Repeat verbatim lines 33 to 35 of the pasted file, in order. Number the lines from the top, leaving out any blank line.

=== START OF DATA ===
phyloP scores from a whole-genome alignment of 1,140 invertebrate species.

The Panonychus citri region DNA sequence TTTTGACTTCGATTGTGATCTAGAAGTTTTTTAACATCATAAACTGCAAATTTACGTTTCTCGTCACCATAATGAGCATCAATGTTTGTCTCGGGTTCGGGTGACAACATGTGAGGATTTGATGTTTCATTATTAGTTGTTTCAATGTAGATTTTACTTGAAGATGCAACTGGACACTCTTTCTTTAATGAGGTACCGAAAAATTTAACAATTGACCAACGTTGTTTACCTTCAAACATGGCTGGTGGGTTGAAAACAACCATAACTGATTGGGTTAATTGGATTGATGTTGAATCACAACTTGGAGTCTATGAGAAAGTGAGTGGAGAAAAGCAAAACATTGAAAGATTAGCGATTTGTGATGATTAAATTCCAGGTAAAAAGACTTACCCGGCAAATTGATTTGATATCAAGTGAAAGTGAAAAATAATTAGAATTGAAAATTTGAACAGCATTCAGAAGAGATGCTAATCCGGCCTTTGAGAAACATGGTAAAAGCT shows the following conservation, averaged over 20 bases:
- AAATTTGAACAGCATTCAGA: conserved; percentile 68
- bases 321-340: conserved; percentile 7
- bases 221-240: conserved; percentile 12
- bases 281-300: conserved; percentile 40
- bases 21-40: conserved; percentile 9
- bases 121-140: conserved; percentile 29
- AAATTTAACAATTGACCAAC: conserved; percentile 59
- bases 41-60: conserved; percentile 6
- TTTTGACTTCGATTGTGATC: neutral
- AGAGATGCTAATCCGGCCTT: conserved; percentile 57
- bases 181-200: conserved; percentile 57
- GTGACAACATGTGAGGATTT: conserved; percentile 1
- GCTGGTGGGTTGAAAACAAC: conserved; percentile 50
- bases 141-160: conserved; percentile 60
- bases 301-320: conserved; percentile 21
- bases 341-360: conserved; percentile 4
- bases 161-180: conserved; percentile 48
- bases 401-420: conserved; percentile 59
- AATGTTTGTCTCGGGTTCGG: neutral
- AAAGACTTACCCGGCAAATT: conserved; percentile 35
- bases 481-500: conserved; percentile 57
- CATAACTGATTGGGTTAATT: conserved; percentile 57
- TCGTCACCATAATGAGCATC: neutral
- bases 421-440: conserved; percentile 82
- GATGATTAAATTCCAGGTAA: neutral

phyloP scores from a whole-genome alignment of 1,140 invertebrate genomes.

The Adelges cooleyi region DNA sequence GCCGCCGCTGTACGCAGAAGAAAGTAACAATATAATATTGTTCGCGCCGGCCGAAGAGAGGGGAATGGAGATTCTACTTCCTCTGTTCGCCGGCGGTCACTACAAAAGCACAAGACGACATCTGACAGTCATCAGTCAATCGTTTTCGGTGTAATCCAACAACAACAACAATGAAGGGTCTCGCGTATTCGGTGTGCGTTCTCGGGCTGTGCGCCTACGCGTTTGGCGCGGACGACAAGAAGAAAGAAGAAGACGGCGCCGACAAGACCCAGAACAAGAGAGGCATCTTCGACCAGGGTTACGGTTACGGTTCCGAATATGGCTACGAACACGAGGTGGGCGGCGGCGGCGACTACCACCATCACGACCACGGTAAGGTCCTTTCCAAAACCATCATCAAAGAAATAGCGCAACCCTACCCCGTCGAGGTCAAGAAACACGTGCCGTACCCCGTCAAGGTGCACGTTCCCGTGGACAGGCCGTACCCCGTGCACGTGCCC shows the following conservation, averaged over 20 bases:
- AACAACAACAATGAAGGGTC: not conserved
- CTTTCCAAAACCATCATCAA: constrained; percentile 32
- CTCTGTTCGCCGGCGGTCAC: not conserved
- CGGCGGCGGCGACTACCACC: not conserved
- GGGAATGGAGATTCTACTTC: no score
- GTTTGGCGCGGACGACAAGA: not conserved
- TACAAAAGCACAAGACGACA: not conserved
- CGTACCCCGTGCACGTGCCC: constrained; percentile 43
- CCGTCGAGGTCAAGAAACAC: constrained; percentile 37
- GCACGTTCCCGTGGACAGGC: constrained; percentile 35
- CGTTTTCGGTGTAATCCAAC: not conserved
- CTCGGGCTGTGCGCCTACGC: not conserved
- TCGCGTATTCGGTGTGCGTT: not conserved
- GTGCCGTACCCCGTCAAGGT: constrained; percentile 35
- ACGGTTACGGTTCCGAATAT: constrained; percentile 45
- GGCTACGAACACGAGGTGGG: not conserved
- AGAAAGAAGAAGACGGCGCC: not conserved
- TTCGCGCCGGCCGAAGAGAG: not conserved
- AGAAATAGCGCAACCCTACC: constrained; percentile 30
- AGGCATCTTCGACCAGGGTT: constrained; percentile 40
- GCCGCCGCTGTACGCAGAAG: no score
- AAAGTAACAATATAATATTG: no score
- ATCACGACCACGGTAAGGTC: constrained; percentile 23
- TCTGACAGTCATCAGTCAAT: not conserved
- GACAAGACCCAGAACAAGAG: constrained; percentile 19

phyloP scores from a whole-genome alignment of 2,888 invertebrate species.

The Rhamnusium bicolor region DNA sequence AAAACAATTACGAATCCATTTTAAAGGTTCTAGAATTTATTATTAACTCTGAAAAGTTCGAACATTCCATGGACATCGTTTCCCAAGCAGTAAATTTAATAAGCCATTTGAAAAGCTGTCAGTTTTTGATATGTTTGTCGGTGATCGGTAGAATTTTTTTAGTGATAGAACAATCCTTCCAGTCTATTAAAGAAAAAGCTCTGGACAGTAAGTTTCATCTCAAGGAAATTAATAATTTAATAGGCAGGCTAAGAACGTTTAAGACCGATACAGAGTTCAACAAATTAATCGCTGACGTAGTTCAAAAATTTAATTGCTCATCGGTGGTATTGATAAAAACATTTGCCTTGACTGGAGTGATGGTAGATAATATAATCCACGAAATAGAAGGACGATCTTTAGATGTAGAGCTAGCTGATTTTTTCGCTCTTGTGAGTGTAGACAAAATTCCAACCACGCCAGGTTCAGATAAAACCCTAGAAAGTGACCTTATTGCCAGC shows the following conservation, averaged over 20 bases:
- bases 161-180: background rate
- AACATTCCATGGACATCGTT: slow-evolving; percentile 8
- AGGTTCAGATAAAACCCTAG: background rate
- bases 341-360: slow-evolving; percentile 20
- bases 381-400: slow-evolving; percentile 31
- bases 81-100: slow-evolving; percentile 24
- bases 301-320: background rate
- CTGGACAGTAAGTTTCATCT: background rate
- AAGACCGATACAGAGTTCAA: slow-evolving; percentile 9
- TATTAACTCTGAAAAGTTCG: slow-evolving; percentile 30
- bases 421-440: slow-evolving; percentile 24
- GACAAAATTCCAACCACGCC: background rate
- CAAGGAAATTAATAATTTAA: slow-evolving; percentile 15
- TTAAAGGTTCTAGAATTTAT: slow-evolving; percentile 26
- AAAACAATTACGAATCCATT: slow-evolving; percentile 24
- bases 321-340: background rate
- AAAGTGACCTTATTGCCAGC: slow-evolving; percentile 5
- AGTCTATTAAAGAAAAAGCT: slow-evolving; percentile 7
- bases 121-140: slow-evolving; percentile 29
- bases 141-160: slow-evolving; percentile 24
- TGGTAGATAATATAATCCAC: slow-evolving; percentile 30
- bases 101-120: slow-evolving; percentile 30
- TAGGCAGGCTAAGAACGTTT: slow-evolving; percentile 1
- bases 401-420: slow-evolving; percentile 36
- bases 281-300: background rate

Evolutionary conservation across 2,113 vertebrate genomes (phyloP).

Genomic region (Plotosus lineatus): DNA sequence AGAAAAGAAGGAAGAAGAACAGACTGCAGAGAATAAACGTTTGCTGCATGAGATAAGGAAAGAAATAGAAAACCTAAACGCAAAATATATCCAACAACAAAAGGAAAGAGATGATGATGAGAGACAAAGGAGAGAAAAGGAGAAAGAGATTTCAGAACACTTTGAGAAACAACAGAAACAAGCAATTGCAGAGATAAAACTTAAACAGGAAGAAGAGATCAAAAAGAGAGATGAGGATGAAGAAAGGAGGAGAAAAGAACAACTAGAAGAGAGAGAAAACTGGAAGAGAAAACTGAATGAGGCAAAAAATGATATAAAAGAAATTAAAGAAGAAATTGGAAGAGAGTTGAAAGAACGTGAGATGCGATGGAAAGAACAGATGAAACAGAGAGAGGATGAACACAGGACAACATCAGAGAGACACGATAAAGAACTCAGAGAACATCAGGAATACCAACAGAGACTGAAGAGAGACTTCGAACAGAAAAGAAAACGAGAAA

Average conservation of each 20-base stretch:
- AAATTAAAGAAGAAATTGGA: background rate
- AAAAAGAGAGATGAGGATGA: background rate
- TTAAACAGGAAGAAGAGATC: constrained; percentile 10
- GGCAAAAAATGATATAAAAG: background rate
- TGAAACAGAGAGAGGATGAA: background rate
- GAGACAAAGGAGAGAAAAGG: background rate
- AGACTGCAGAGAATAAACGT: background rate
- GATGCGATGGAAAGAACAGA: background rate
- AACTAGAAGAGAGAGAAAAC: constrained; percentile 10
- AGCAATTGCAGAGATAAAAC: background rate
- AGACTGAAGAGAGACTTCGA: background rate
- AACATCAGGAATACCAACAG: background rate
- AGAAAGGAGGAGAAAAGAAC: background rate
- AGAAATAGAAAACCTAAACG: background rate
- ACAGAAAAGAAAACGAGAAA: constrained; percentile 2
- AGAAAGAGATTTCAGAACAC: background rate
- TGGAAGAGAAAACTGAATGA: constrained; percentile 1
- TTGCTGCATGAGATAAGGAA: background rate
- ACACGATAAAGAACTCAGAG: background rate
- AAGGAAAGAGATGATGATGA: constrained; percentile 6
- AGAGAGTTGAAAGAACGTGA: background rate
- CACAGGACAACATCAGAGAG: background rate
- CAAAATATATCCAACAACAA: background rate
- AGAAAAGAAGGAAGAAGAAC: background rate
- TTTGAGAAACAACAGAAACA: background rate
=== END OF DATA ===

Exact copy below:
- CGGCGGCGGCGACTACCACC: not conserved
- GGGAATGGAGATTCTACTTC: no score
- GTTTGGCGCGGACGACAAGA: not conserved